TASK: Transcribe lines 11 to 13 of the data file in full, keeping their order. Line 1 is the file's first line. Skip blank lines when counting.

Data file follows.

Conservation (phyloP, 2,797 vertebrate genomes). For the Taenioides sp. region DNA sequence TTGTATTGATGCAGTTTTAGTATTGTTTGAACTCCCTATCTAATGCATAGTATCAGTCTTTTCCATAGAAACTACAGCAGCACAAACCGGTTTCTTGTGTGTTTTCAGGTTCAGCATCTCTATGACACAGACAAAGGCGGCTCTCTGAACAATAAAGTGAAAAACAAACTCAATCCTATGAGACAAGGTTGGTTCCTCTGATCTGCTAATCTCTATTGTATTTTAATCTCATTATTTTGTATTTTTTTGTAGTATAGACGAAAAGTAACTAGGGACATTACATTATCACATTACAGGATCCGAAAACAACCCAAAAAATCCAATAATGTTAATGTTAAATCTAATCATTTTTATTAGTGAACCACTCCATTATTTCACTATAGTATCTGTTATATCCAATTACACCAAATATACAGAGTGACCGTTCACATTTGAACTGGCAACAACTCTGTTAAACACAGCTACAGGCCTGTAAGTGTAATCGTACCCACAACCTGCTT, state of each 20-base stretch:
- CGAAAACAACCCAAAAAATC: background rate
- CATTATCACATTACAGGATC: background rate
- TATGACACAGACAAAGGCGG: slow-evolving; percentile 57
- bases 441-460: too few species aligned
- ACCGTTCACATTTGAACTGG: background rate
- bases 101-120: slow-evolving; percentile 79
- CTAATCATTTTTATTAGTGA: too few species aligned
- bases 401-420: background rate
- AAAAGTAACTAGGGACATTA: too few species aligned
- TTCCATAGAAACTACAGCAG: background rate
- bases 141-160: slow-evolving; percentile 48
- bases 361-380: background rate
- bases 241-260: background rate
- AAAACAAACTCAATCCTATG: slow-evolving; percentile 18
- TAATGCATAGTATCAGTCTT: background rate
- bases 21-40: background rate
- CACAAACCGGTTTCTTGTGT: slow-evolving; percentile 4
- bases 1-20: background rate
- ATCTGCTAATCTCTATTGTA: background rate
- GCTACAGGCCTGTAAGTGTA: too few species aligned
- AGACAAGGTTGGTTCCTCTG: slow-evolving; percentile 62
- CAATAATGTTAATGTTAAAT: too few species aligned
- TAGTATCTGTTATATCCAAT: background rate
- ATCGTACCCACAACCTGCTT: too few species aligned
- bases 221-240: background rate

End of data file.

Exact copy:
- TTCCATAGAAACTACAGCAG: background rate
- bases 141-160: slow-evolving; percentile 48
- bases 361-380: background rate